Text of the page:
joeplemon March 19, 2010 at 3:42 pm

Good word! My challenge was to listen to yourself to see if you are making excuses, but sometimes we need that counsel from outside ourselves to give us greater objectivity. And, like the proverb says, listen to that advice.

As always, Cedric, I appreciate your thoughts.


Everyday Tips October 29, 2010 at 7:15 am

I try not to be an excuse maker, but I am sure I am at times.

Here is a small life example of where I had the opportunity to make an excuse, and it is probably going to sound pretty pathetic…. Last night, my daughter was at her volleyball tournament, but she could not play. (She was still supporting the team.) The team needed line judges, but I was not comfortable doing it because people get so mad over the wrong call. However, I looked at the stands, and I was the only one whose child wasn’t playing and I thought I needed to do it. These parents drove all this way and they deserve to watch their kids play instead of being caught up with rules and watching the entire game so closely. I don’t need to sit and stare at my kid on the bench, so I line judged the 2 matches. (I did tell the parents ahead of time they were not allowed to get mad at me or boo! :)) It is a small example, but it would have been really easy for me to avoid the task. But it went fine and all was good, and the parents and coaches truly appreciated it. I don’t think any great benefit will fall upon myself or my daughter (well, maybe some goodwill), but it felt like the right thing to do, even though making an excuse would have been the easier thing to do.

As I get older, I am trying to be more open minded toward opportunity. I used to always feel like I needed to spend every minute with the family, but the kids are getting older and I need to ‘get back out there’.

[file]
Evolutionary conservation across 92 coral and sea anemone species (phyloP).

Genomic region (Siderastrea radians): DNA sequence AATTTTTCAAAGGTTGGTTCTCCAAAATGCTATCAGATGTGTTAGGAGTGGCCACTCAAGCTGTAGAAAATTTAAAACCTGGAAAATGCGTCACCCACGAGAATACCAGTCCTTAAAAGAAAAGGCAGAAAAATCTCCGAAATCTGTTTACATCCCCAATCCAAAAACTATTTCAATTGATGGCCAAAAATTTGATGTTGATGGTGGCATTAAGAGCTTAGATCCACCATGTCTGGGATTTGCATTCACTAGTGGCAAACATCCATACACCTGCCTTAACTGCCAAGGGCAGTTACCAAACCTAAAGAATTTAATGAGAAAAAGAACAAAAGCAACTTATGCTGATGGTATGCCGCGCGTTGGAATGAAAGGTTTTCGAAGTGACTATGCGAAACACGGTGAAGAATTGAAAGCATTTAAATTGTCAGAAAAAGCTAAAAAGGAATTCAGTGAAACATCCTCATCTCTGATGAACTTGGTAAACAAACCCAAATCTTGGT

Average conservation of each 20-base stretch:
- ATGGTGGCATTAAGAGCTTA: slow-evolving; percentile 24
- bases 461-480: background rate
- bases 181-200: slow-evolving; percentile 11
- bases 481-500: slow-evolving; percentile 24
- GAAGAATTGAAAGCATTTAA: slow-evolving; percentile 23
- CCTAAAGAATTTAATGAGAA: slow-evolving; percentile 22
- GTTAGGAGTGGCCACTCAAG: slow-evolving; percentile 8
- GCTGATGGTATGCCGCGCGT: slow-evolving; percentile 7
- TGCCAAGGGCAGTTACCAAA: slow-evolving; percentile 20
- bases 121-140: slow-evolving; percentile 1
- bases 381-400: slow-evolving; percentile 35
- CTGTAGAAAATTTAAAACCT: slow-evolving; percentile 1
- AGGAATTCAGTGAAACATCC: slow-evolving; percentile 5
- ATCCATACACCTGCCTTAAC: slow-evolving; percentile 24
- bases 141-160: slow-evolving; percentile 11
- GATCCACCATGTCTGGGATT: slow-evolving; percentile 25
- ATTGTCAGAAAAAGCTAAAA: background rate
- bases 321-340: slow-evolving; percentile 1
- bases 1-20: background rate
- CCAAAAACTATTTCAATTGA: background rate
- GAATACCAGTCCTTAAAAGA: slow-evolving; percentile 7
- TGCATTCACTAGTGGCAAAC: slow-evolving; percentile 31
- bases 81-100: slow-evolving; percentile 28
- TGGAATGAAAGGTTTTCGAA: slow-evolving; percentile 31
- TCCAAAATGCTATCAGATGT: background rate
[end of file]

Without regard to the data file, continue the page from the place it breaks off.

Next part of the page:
Very interesting post, and sorry if my comment was kinda boring!


joeplemon October 29, 2010 at 7:34 am

Not pathetic or boring at all. I am convinced that the “big things” in this life are actually a compilation of small things. Nothing really needs to come from the opportunity you seized to fill in as a line judge. Except that you stepped out of your comfort zone and did a nice thing for the coaches and other parents (and were a good role model for your daughter). Those “little things” are what make us who we are. Last night you grew a bit.

You should write about this in your blog. It fits into the “everyday thoughts” aspect.


Money Reasons October 31, 2010 at 3:03 am

Much like Everyday Tips, when I was younger, I missed opportunities because I either didn’t believe the opportunity was real. Now, I’m starting to believe that it’s possible and the only limitations that exist are self-imposed by me…

Great stories to back up your premise! 🙂


Helen@Custom Printed Balloons August 10, 2011 at 12:23 am

We need to think many times before we plan to do something. Opportunities come in least time we expected. That’s why we need to consider every angle of our life to look for opportunities.